UC San Diego students, faculty, and staff received over 300 copyright violations last year.
Get the facts about the most common misconceptions about copyright violations, according to the campus Academic Computing & Media Services (ACMS) Help Desk.
Only students can get a copyright violation
UC San Diego received over 100 violations for staff and faculty members during the 2014-2015 school year. In fact, staff and faculty violations have been increasing over the past few years. Copyright agencies treat all university Internet connections the same, regardless of whether they come from a residence hall, an office, or the wireless network. Even UC San Diego VPN connections can be monitored by a copyright agency.
I don’t live in a residence hall, so I can’t get a copyright violation
Anyone who accesses the UC San Diego network, including the UCSD-PROTECTED wireless network, is at risk of being noticed by a copyright agency—even if they use their own device. For the first time since UC San Diego has received copyright violations, the majority of violations last year (around 60%) came from users who live outside the residence halls.
I closed my file-sharing program at home before I brought my computer to campus, so no one will ever know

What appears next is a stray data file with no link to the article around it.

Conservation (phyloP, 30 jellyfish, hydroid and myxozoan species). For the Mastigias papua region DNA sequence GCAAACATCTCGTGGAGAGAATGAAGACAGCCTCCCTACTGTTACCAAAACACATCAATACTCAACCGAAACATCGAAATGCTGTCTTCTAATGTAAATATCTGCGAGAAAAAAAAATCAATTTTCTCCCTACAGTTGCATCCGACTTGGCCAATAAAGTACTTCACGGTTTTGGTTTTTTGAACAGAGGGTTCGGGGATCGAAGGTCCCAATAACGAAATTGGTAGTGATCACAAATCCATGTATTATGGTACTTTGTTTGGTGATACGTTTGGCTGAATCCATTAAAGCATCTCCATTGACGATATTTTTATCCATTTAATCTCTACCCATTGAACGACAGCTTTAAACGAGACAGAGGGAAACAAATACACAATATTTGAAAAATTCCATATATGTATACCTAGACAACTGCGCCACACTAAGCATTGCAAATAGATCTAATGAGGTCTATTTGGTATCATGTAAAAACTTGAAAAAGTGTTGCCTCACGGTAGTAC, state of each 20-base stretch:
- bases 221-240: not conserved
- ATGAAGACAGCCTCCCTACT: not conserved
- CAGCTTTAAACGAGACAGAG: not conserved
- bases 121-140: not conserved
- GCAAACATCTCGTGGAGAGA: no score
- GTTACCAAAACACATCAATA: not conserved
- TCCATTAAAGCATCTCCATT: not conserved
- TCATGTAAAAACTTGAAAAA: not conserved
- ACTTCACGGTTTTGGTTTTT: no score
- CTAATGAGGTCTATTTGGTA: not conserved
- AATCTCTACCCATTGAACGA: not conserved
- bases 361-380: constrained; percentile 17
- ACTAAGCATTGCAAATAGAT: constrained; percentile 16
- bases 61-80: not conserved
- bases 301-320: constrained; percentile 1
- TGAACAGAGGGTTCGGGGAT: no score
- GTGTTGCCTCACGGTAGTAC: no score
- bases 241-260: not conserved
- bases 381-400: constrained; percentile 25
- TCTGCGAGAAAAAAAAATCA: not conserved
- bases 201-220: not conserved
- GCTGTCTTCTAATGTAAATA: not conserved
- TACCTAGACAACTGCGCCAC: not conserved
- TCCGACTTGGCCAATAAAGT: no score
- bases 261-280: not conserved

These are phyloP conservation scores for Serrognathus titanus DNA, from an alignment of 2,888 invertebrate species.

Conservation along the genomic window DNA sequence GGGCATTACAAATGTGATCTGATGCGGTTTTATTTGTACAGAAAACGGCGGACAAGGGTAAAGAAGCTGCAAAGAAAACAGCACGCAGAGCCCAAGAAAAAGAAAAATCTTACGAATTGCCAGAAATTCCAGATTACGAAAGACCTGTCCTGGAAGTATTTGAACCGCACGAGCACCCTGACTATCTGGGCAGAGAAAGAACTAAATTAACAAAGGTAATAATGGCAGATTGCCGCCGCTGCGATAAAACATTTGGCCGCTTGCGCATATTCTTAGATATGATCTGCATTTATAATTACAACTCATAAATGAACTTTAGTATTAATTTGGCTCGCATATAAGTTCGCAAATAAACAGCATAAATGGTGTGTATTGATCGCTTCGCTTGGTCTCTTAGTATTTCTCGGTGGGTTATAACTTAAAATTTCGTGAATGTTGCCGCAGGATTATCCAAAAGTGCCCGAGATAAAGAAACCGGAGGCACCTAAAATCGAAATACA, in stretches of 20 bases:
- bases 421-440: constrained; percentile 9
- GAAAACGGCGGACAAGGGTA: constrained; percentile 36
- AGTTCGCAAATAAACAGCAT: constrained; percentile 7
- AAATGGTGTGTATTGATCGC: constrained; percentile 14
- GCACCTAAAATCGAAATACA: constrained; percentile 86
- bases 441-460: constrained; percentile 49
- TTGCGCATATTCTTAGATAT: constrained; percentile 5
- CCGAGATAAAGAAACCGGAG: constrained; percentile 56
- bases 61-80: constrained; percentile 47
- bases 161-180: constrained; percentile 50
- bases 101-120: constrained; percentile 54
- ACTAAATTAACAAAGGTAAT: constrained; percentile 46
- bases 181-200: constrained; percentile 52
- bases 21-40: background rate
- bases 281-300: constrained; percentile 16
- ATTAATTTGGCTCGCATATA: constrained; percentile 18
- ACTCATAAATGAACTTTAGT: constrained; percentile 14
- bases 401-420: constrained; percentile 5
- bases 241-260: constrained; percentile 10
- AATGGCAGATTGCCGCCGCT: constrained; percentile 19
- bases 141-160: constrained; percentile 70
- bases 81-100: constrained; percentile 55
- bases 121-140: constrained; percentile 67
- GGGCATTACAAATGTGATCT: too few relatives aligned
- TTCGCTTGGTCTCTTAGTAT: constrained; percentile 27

Many file-sharing programs continue running in the background, even after you think you’ve closed them. If you bring your device while it is still running a file-sharing program, to UC San Diego and it automatically connects to the network, you could receive a copyright violation.
They’ll never notice I’m running a file-sharing program
Agencies aggressively target university Internet connections, including UC San Diego’s, to find devices running file-sharing programs. They frequently scan university networks to detect file sharing activity. One user was even detected by copyright agencies 15 seconds after connecting to the UC San Diego network.
Copyrighted content can be used in certain ways. US copyright law allows what is known as “fair use” of copyrighted materials for academic purposes. While there is no definitive answer about what constitutes fair use, the University of California Office of the President maintains a website with information about copyright issues, including guidelines on how to use copyrighted content fairly.
Information and resources about file sharing for UC San Diego are available at p2p.ucsd.edu, including:
- More information about file sharing and what it is